The 27 parameters to be adjusted by PEST were selected based on prior sensitivity analyses of the model (table 4). These adjustable parameters are anticipated to affect sugar-beet growth, soil water content, and nitrate concentrations in soils. For these 27 adjustable parameters, initial values as well as lower and upper bounds were specified based on a literature review. All the adjustable parameters were log-transformed to strengthen the linear relationships between parameters and model-simulated values (Doherty and Hunt, 2010). The truncated singular value decomposition (SVD) regularization method was used to ensure numerical stability, and the level of truncation was calculated automatically based on a stability criterion of maximum likelihood combination of the parameters consistent with observations (Aster et al., 2005; Moore and Doherty, 2005; Tonkin and Doherty, 2005; Nolan et al., 2011).
Parameter Correlation, Sensitivity, and Identifiability
Pre-calibration parameter correlations were obtained from the correlation coefficient matrix by employing a standard GML parameter estimation method implemented in PEST. The relative composite sensitivity of each parameter with respect to each observation group and the entire calibration dataset at the beginning of the parameter estimation process was calculated based on the magnitude of the column of the Jacobian matrix corresponding to the ith parameter with each entry in that column multiplied by the squared weight associated with that observation group and the absolute value of that parameter using equation 2:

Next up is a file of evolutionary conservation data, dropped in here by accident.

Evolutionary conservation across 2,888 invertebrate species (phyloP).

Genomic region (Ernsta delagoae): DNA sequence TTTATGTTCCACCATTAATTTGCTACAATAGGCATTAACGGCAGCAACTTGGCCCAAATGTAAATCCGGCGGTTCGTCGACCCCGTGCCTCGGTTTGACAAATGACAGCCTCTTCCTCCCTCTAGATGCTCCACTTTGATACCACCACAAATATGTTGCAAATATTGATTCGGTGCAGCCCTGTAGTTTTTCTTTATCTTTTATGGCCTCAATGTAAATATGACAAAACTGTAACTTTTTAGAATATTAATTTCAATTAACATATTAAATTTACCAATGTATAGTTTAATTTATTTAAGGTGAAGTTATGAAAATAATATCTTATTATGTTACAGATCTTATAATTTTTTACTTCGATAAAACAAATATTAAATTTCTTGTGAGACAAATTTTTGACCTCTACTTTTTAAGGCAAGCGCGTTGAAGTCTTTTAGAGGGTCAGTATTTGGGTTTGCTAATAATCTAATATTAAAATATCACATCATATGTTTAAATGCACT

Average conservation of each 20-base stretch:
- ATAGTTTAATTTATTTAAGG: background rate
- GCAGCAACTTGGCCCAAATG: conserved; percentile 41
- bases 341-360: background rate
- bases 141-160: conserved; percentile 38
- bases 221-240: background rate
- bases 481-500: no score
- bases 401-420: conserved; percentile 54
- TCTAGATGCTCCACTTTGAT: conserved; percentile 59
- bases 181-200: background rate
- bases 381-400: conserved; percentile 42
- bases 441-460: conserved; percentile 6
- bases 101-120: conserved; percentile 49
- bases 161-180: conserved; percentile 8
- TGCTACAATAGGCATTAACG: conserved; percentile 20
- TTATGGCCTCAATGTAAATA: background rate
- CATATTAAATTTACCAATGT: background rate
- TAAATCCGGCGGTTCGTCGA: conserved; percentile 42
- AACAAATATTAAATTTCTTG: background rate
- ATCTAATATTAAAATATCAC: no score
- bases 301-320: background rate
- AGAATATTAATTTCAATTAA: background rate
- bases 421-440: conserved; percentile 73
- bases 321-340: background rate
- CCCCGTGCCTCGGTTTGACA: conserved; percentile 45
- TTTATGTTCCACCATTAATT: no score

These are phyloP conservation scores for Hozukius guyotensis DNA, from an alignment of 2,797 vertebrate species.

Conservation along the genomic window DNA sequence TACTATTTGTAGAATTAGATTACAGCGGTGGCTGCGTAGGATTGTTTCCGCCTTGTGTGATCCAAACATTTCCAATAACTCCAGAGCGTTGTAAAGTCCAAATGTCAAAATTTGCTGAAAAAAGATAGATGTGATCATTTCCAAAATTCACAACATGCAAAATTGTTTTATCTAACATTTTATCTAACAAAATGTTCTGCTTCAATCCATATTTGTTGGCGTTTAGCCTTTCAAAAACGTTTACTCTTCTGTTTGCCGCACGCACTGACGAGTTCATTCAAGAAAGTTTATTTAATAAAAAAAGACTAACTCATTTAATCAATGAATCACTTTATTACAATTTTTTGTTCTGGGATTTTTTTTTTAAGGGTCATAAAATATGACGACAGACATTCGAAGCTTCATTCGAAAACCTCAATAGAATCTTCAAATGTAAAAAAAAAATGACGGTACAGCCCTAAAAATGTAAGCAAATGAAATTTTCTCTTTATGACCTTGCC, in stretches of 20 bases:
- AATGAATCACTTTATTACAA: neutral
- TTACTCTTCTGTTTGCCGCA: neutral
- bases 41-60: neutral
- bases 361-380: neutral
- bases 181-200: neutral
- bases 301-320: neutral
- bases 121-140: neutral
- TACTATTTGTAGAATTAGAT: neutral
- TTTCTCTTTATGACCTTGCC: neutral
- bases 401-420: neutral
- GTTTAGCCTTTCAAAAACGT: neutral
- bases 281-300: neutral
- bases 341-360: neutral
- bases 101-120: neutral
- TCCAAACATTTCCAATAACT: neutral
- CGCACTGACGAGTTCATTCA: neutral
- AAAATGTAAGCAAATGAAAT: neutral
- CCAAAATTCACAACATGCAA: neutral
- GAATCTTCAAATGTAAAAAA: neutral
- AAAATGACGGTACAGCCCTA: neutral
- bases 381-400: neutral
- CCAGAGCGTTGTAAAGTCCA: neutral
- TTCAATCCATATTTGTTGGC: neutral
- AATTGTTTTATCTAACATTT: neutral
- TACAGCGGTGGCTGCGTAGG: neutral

where J is the Jacobian matrix, Q is the diagonal matrix whose elements are comprised of the squared weights of the observation, and |vi| is the absolute value of the parameter. The sensitivities of a parameter represent the amount of change in the model-simulated values per unit change in a parameter’s value (Poeter and Hill, 1997).
Parameter identifiability represents the calibration dataset’s ability to constrain model parameters (Doherty and Hunt, 2009), and it is usually obtained through SVD of the weighted Jacobian matrix calculated based on initial parameter values (Necpálová et al., 2015). The premise is that the parameter space of a model can be properly decomposed into an orthogonal calibration solution space and calibration null space (Moore and Doherty, 2005). The calibration solution space is a subset of the parameter space comprising combinations of parameters that can be estimated uniquely by the calibration dataset, whereas the calibration null space can be thought of as combinations of parameters that cannot be estimated by the calibration dataset (Doherty and Hunt, 2009).
Therefore, the identifiability of a parameter describes the degree to which that parameter can be determined uniquely by relating the contributions of each adjustable parameter to any of the eigenvectors spanning the calibration solution space. Because eigenvectors are normalized, the largest value of a parameter’s contribution to an eigenvector is 1.0. Parameters with low identifiability cannot be estimated because they have a large projection onto the calibration null space, due to correlation with other parameters or low sensitivity to all observations. In contrast, parameters with an identifiability value of 1.0 can be uniquely estimated because they are entirely projected onto the calibration solution space. The identifiability of the ith parameter is calculated as the sum of the squared ith components of all eigenvectors spanning the calibration solution space (Doherty, 2010).